As we know, paragliding is probably the simplest form of human flight and definitely the fastest growing type of foot-launching human flying. A paraglider is usually a non-motorized, foot-launched wing. It’s easy to pack, transport, launch, fly and finally – landing. You actually fly like a bird or even a hawk in some cases, soaring upwards on currents of hot air. These ridge soaring tandems are lots of fun, and we can accommodate a large group of passengers when the ridge is working.
Types of Flying
However, I personally prefer soaring over XC flying. Soaring is one of my great passions. Soaring means flying on air currents to gain altitude when then is used to glide some distance through still or sinking air, to another source of air lift where this process is repeated. However, this sport is kinda dangerous and soaring is roughly three times more dangerous than driving a car, on an annual basis. Even though if the term soaring may sound confusing, most paraglider pilots soaring at least some of the time. That said, soaring includes climbing in natural sources of lift, thereby replenishing the lost altitude in the glides between areas of actual lift.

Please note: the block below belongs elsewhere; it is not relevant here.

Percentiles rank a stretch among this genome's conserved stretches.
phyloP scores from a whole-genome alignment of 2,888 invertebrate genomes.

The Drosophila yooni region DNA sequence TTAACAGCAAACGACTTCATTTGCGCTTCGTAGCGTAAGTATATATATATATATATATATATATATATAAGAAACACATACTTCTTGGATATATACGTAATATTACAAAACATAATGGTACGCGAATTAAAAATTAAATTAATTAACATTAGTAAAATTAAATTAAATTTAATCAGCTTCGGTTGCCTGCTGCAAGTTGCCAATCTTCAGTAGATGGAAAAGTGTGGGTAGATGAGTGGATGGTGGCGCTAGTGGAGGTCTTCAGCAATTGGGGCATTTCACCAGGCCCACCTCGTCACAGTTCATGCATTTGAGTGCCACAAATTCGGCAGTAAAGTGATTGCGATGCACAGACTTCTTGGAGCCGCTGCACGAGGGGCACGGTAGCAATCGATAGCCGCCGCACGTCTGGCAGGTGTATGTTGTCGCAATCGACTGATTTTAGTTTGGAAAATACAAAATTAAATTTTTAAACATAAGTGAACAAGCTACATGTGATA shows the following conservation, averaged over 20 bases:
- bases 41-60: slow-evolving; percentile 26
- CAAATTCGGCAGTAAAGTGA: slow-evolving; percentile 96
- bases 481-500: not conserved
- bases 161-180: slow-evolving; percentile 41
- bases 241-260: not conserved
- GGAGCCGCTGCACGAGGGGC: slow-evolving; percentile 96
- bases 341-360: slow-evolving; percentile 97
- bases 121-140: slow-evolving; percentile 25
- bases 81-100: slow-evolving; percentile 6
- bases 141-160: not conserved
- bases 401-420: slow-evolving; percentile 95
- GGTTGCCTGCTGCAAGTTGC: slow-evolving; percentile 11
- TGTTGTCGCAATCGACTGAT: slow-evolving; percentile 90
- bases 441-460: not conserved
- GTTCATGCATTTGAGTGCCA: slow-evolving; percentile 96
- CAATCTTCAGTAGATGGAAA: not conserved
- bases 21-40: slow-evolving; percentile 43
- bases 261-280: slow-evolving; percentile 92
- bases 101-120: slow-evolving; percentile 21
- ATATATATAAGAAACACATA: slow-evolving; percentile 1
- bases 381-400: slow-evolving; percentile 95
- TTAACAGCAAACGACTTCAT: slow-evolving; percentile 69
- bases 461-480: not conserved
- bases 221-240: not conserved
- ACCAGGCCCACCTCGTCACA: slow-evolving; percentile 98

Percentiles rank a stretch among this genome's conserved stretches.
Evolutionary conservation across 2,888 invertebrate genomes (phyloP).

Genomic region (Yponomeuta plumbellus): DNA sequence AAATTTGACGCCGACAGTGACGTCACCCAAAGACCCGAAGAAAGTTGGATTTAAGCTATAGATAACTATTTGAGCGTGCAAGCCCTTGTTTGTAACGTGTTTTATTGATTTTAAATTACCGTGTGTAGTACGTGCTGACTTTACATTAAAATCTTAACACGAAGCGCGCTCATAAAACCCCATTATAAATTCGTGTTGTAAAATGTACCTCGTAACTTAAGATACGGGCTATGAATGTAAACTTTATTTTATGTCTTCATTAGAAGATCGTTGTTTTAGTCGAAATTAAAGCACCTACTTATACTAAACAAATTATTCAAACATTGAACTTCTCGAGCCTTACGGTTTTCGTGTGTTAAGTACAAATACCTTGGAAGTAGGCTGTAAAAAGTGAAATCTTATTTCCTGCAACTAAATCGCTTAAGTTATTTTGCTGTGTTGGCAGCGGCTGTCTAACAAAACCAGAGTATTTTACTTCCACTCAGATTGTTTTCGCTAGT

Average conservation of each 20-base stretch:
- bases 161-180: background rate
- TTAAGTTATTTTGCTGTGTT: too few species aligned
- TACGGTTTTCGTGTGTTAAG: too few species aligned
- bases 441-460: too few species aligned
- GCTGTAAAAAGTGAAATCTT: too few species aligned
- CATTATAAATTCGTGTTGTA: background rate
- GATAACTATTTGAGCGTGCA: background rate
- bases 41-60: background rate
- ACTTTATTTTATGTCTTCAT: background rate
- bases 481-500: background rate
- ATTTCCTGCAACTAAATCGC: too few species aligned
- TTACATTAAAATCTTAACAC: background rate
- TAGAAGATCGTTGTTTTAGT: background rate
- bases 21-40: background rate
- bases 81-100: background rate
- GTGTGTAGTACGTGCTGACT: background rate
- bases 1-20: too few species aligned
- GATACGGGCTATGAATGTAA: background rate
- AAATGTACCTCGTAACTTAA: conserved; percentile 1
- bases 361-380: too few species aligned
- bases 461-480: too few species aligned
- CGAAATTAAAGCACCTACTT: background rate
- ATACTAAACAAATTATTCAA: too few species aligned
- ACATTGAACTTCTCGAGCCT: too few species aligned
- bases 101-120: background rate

The another concept is thermal flying. This type of flight is the best type of paramotor flying for a well-established pilot. You’ll be towed up into the sky to look for natural lifts. Thermal flying is based on hunting for invisible lift and trying to speed flying up to higher altitudes where the views are cooler. This flight is generally longer. If you’ve always been dreaming of flying like a hawk, then thermal flying slope soaring is just for you.
The cross-country flying is for those people who want to experience a bit more than mere paragliding – to fly into unchartered territory, without any company except birds. Cross-country flight, or also known as XC, is recommended for people who have already flown a tandem flight. Depending on weather conditions, paragliding can cross the lake, valleys and reach altitudes of between 2500 and 3500 meters before returning to the starting point.
Safety Equipment & Accessories
The standard set of equipments for fly paragliding includes the canopy or wing and the harness, a flight suit, safety helmet and boots. Beginners are advised to purchase new equipment as opposed to used Equipment & Accessories or sharing gear to ensure they are not already worn beyond usable condition and that they meet their stated safety rating.